Exercise Training Prevents Oxidative Stress and Ubiquitin-Proteasome System Overactivity and Reverse Skeletal Muscle Atrophy in Heart Failure

School of Physical Education and Sport, University of São Paulo, São Paulo, Brazil.
PLoS ONE (Impact Factor: 3.23). 08/2012; 7(8):e41701. DOI: 10.1371/journal.pone.0041701
Source: PubMed


Heart failure (HF) is known to lead to skeletal muscle atrophy and dysfunction. However, intracellular mechanisms underlying HF-induced myopathy are not fully understood. We hypothesized that HF would increase oxidative stress and ubiquitin-proteasome system (UPS) activation in skeletal muscle of sympathetic hyperactivity mouse model. We also tested the hypothesis that aerobic exercise training (AET) would reestablish UPS activation in mice and human HF.
Time-course evaluation of plantaris muscle cross-sectional area, lipid hydroperoxidation, protein carbonylation and chymotrypsin-like proteasome activity was performed in a mouse model of sympathetic hyperactivity-induced HF. At the 7(th) month of age, HF mice displayed skeletal muscle atrophy, increased oxidative stress and UPS overactivation. Moderate-intensity AET restored lipid hydroperoxides and carbonylated protein levels paralleled by reduced E3 ligases mRNA levels, and reestablished chymotrypsin-like proteasome activity and plantaris trophicity. In human HF (patients randomized to sedentary or moderate-intensity AET protocol), skeletal muscle chymotrypsin-like proteasome activity was also increased and AET restored it to healthy control subjects' levels.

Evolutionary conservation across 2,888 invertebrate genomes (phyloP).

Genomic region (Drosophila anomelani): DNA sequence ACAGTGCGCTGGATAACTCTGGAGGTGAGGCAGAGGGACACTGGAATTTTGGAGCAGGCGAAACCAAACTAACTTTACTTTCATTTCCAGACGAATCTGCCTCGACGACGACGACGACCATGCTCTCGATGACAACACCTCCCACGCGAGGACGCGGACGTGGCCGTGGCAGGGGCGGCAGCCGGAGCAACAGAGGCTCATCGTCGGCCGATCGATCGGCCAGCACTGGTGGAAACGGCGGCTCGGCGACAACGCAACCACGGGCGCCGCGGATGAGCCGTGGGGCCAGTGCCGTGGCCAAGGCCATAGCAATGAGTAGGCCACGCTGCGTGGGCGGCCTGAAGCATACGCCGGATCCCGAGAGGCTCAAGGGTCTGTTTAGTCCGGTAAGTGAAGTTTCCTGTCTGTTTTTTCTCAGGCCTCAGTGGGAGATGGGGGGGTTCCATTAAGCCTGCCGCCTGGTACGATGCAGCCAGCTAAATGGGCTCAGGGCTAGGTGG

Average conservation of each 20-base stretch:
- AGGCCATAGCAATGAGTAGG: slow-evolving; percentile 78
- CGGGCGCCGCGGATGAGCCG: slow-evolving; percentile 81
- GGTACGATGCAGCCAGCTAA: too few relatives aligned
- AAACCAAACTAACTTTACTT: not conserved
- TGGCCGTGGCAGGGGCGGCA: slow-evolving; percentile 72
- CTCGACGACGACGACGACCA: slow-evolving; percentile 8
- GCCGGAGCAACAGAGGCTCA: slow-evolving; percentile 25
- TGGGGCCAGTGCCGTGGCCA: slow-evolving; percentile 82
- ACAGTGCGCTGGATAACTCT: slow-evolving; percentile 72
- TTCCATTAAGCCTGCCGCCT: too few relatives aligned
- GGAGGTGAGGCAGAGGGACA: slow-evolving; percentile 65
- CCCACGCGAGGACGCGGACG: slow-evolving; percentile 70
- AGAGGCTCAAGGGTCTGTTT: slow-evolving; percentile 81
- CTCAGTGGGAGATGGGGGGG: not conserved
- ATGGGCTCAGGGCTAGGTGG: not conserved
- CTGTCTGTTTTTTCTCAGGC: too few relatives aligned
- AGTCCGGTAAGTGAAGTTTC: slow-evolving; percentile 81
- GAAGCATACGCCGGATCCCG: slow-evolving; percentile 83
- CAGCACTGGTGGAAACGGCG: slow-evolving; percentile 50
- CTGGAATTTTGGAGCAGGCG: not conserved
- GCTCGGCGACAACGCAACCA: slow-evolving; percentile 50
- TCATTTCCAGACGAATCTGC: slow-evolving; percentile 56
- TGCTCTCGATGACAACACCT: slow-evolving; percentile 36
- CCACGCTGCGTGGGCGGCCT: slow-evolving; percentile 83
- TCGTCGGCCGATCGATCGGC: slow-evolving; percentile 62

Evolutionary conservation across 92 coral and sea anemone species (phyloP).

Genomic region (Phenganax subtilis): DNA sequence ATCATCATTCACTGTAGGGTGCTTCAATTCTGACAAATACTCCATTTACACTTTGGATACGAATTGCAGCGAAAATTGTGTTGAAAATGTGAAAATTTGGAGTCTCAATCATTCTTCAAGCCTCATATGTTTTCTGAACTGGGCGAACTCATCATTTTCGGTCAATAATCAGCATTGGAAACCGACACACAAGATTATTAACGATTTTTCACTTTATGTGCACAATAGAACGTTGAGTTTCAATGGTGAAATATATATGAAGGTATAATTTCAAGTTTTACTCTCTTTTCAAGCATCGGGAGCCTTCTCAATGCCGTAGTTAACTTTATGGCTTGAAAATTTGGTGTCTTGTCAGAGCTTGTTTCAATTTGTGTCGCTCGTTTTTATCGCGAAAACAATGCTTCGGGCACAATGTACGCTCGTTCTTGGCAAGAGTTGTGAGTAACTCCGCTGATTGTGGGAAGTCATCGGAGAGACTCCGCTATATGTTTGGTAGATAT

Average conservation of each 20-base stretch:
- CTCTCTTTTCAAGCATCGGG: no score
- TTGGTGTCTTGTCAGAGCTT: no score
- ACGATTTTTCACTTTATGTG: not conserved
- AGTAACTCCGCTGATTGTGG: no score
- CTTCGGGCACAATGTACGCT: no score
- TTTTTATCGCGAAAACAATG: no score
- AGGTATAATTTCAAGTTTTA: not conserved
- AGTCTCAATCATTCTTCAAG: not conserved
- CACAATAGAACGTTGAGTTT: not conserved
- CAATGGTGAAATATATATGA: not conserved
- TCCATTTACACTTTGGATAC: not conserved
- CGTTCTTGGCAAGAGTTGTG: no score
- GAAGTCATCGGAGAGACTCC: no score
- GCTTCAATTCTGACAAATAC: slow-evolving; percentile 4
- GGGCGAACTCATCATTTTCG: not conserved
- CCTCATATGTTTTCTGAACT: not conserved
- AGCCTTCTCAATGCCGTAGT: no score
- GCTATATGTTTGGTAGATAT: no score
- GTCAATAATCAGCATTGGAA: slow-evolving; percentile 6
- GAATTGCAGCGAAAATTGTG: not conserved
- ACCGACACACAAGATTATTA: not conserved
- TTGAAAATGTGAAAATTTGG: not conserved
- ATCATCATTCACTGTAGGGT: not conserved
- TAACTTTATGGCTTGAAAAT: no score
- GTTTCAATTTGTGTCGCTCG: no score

Collectively, our data provide evidence that AET effectively counteracts redox imbalance and UPS overactivation, preventing skeletal myopathy and exercise intolerance in sympathetic hyperactivity-induced HF in mice. Of particular interest, AET attenuates skeletal muscle proteasome activity paralleled by improved aerobic capacity in HF patients, which is not achieved by drug treatment itself. Altogether these findings strengthen the clinical relevance of AET in the treatment of HF.

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    • "The chymotrypsin-like activity of proteasome 20S of the plantaris muscle was assessed using a fluorometric assay based on the fluorogenic substrate N-succinyl-Leu-Leu-Val-Tyr-7-amido-4- methylcoumarin (Suc-LLVY-AMC; Enzo Life Sciences item #P802- 0005), as previously described (Cunha et al. 2012). Protein (50 g) from each sample was incubated in 200 L of 10 mmol/L 3-(Nmorpholino )propanesulfonic acid, pH 7.5, containing 25 mol/L Suc-LLVY-AMC as well as 25 mol/L ATP and 5 mmol/L Mg 2+ , which function as peptidase cofactors. "